Everlasting magic: What the future holds for the Harry Potter movie franchise


Just when the mourning over the end of Harry Potter seemed to be coming to an end, the world was gripped with another bout of nostalgia with the opening of the Warner Bros. Studio Tours in Leavesden. This highly publicized event featured a glittering array of all the names and faces any self-respecting Harry Potter fan would instantly recognize, each just as memorable as the sets and costumes themselves. But although the main focus of the event seemed to be the movies, everyone present knew that the fans were hoping for something greater; they wanted a taste of the original wizarding world as it was expressed through J.K Rowling’s books, the thrill that they experienced when they first read Harry Potter and the Philosopher’s Stone.  That they do this through visiting a set is testament to how closely the movies and books are associated; in the eyes of many, the point of the films is to come as close as possible to a pure visual embodiment of the books. Nothing yet has contradicted this assumption; instead it has stood, with problematic consequences.

One such consequence is that the movies are closed off to anyone who hasn’t read the books. For the unfortunate person previously unexposed to the complications of the wizarding world, the pseudo-Latin gibberish of spell, place and character names that the main characters rattle off is enough to induce feelings of dizziness and nausea. Not to mention the near impossibility of following numerous characters who pop up for a brief cameo and hastily relate their family ties and connections; with no text to shed light on all the details and facts, the movies become near unwatchable.  And so the audience is narrowed to those committed fans who’ve both read the books and watched the movies. Yet even they quickly become dissatisfied with the movie’s brief, truncated style, the way events are shortened or left out. Even with the recognition that no film could ever hope to completely encapsulate Rowling’s volumes, there remains a nagging sense that the films aren’t doing them justice, that books have been cheapened in their journey from page to screen. This suspicion of Potter’s commercial aspect was at its strongest when it was announced the seventh book would be split in two; the initial enthusiasm of many at the series’ extension was tempered by the realization it would enable Warner Bros. to extract twice the money. Even the studios have the taint of commercialization; in their report on the grand opening, the BBC hinted at some minor controversy over the exorbitant price of tours, before praising of the beauty of the sets.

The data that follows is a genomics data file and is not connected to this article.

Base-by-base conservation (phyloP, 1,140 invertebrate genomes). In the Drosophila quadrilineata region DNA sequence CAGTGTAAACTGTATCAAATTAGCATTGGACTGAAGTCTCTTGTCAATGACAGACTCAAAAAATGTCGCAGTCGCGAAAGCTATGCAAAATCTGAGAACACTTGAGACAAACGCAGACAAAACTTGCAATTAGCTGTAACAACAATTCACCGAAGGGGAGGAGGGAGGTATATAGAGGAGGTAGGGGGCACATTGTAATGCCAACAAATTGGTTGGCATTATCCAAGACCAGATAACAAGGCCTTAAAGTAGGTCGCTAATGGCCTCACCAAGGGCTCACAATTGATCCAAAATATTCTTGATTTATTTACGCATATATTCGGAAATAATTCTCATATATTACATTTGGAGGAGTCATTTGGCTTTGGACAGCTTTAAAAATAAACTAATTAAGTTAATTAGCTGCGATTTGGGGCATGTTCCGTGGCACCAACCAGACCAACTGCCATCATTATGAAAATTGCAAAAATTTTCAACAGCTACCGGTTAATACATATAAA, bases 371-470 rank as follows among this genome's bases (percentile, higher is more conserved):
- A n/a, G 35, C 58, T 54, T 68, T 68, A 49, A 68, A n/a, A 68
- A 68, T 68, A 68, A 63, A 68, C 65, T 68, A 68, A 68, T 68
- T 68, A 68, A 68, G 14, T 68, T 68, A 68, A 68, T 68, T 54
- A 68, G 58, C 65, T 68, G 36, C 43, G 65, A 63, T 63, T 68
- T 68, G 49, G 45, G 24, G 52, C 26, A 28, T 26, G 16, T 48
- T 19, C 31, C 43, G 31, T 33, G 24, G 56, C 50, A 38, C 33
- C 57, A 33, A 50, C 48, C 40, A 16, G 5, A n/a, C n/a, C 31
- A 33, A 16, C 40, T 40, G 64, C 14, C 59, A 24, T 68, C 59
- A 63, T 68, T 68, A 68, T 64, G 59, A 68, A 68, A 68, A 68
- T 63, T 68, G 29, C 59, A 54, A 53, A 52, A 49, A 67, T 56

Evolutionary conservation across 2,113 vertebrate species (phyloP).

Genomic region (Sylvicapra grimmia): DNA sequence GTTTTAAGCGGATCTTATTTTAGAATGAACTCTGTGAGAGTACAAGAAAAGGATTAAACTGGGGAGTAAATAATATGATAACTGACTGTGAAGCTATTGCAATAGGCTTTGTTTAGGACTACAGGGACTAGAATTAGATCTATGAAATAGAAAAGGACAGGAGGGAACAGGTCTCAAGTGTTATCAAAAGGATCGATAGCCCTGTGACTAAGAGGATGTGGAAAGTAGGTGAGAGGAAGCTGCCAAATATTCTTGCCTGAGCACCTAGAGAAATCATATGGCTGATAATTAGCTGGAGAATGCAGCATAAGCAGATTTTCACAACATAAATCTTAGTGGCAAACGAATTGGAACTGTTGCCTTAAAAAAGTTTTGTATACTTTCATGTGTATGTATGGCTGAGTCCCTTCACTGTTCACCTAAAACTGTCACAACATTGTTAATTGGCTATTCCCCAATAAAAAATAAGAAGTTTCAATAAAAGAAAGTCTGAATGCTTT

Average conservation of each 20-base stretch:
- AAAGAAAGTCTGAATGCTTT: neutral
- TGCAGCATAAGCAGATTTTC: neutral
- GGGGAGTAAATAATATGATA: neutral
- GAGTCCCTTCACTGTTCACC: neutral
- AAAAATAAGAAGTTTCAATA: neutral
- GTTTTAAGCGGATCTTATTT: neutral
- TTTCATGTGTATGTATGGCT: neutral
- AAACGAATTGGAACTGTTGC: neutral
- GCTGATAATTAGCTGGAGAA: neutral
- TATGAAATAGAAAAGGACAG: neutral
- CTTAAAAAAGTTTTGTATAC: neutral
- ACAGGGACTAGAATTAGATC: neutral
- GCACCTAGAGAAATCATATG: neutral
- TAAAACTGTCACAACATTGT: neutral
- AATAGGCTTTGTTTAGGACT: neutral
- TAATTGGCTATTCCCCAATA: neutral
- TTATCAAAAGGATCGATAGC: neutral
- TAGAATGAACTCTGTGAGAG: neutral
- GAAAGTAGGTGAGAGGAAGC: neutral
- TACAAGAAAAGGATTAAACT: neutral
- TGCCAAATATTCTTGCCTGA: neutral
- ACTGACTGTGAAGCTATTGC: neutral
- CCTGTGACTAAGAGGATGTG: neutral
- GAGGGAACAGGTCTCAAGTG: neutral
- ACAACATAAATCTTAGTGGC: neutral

But for all the complaints over accuracy and commercialization, the fact remains that Harry Potter fans have sustained the movie series and ensured its financial success. Even if the director’s vision didn’t match their own, a sense of loyalty kept them watching; after reading all seven increasingly voluminous books, a two hour movie didn’t seem like too great a sacrifice to complete their Harry Potter education. The future of the films is thus directly correlated with that of the books; if the next generation inherits this one’s obsession, their ongoing success is guaranteed. If teenagers of the future instead quail before the sheer length of the books, then the films that that embody them will be forgotten.

Rachael Goddard-Rebstein

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